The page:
Presenting the data

So I needed an internal web site. Which needs access to the data. The above setup already paved the way for that, via the second port I set up. I wanted to show all the current data in one page, and variable history data on another - which meant two CGI scripts to query the data. The /weather/cgi/latest.cgi script just fetches the last record logged and creates a JSON from it, and also uses pom(6) and the sunwait(1) program from pkgsrc to supply some site and date specific data:

#! /bin/sh

PATH=/usr/games:/usr/pkg/bin:$PATH

GEOPOS="51.505554N 0.075278W"	# geographic position of this weather station
UPDATE=300			# seconds between updates

# This script uses psql(1) from pkgsrc/databases/postgresql14-client,
# pom(6) from the NetBSD games set and pkgsrc/misc/sunwait.

# collect global site data: sunrise and friends
eval $( sunwait report ${GEOPOS} | awk -F": " '
	/Sun directly north/	{
		printf("zenith=\"%s\"\n", $2);
	}
	/Daylight:/		{
		split($2,v," to ");
		printf("sunrise=\"%s\"\nsunset=\"%s\"\n", v[1], v[2]);
	}
	/with Civil twilight:/	{
		split($2,v," to ");
		printf("dawn=\"%s\"\ndusk=\"%s\"\n", v[1], v[2]);
	}
	/It is: Day/ {
		printf("day=true\n");
	}
	/It is: Night/ {
		printf("day=false\n");
	}
' )

# moon phase
eval $( pom | awk '-F('	'
	/The Moon is Full/	{ printf("moontrend=\"-\"\nmoon=100\n"); }
	/The Moon is New/	{ printf("moontrend=\"+\"\nmoon=0\n"); }
	/First Quarter/		{ printf("moontrend=\"+\"\nmoon=50\n"); }
	/Last Quarter/		{ printf("moontrend=\"-\"\nmoon=50\n"); }
	/Waxing/		{
		a=$0;
		sub(/^.*\(/, "", a);
		sub(/%.*$/, "", a);
		printf("moontrend=\"+\"\nmoon=%d\n", a+0);
	}
	/Waning/		{
		a=$0;
		sub(/^.*\(/, "", a);
		sub(/%.*$/, "", a);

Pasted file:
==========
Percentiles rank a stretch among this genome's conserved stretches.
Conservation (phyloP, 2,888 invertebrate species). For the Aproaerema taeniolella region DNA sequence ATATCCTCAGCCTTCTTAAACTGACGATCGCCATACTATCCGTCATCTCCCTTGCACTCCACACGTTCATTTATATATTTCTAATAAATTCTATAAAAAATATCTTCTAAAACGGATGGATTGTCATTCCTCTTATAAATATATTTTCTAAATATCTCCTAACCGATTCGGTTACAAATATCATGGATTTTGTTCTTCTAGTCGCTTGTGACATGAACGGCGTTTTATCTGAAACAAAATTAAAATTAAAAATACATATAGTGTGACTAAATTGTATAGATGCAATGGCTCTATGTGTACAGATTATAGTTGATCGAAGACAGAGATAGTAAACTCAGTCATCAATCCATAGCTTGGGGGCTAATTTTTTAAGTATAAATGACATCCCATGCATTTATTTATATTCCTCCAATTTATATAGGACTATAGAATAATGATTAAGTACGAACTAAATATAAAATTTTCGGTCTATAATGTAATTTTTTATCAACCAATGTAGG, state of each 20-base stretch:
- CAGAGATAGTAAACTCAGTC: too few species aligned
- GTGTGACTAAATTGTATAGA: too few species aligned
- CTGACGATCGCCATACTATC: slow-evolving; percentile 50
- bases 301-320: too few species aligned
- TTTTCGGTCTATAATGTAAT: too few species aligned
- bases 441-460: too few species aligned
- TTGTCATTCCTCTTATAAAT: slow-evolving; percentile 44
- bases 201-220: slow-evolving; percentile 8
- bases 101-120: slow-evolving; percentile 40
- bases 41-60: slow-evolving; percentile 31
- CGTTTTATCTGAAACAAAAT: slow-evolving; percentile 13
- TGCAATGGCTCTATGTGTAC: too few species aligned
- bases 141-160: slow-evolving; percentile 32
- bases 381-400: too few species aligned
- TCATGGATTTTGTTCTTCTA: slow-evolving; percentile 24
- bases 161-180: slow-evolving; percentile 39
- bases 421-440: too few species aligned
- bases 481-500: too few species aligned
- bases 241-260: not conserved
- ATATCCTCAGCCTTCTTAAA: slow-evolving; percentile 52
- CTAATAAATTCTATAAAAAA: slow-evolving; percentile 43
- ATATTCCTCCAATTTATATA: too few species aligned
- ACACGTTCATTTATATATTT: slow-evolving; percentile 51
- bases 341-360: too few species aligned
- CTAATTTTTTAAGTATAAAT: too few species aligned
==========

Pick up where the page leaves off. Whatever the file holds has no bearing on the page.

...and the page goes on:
printf("moontrend=\"-\"\nmoon=%d\n", a+0);
	}
' )

# start the json output
printf "\n\n{ \"site\": { \"updates\": ${UPDATE},
	\"dawn\": \"${dawn}\", \"sunrise\": \"${sunrise}\",
	\"zenith\": \"${zenith}\", \"day\": ${day},
	\"sunset\": \"${sunset}\", \"dusk\": \"${dusk}\",
	\"moon\": { \"trend\": \"${moontrend}\", \"percent\": ${moon} }\n}, \"weather\":\n"

# fill database results
printf "WITH t AS ( SELECT * FROM weather ORDER BY timestamp DESC LIMIT 1 ) SELECT row_to_json(t) FROM t;\n" |
	psql --tuples-only --no-align "hostaddr='127.0.0.1'dbname='weatherhistory'user='weatherquery'"

# terminate json
printf "\n}\n"

As you can see, if you would restrict output to plain data from the database, the script would be only four or five lines long. But I like the additional spicing.

The /weather/cgi/history.cgi script fetches rows between two timestamps passed to it (in JSON timestamp format) and answers with a JSON containing an array of all the data in the requested time window:

#! /bin/sh

COND=$( echo "${QUERY_STRING}" | tr '&' '\n'| sed -e 's/%22/\"/g' -e 's/%3A/:/g' | awk '
	/from=/	{ v=$0; sub(/^[^"]*\"/, "", v); sub(/\".*$/, "", v); arg_from=v; }
	/to=/	{ v=$0; sub(/^[^"]*\"/, "", v); sub(/\".*$/, "", v); arg_to=v; }
	END	{
		if (arg_from && arg_to) {
			printf("timestamp >= '"'"'%s'"'"' AND timestamp <= '"'"'%s'"'"'\n",
			    arg_from, arg_to);
		}
	}
' )

if [ -z "${COND}" ]; then
	# printf "could not parse: ${QUERY_STRING}\n" >> /tmp/sql.log
	exit 0;
fi

# start output
printf "\n\n"

# printf "${COND}\n" >> /tmp/sql.log

# fill database results
printf "WITH t AS ( SELECT * FROM weather WHERE ${COND} ORDER by timestamp ASC ) SELECT json_agg(t) FROM t;\n" |
	psql --tuples-only --no-align "hostaddr='127.0.0.1'dbname='weatherhistory'user='weatherquery'" # 2&>> /tmp/sql.err

Fetching this data now is easy in JavaScript.

We have a request URL defined as a const, like this:

const queryURL = 'http://weatherhost.duskware.de:89/cgi-bin/history.cgi?';

and then add (if needed) the paramaters for the query, like in this example function that gets passed a from-date and a to-date:

function showData(fromD, toD)
{
        var url = new URL(queryURL);
        url.searchParams.append("from", '"'+fromD.toJSON()+'"');
        url.searchParams.append("to", '"'+toD.toJSON()+'"');
        fetch(url).then(function(response) {
                return response.json();
        }).then(function(data) {
                makeGraphs(data);
                updateButtons();
        }).catch(function(error) {
                console.error(error)
        });   
}

When the answer from the server arrives, it is decoded as JSON and returned as input data to the next function that makes some graphs from the data array. Finally a few buttons are updated (in this example the time window is put into a start and a end date control.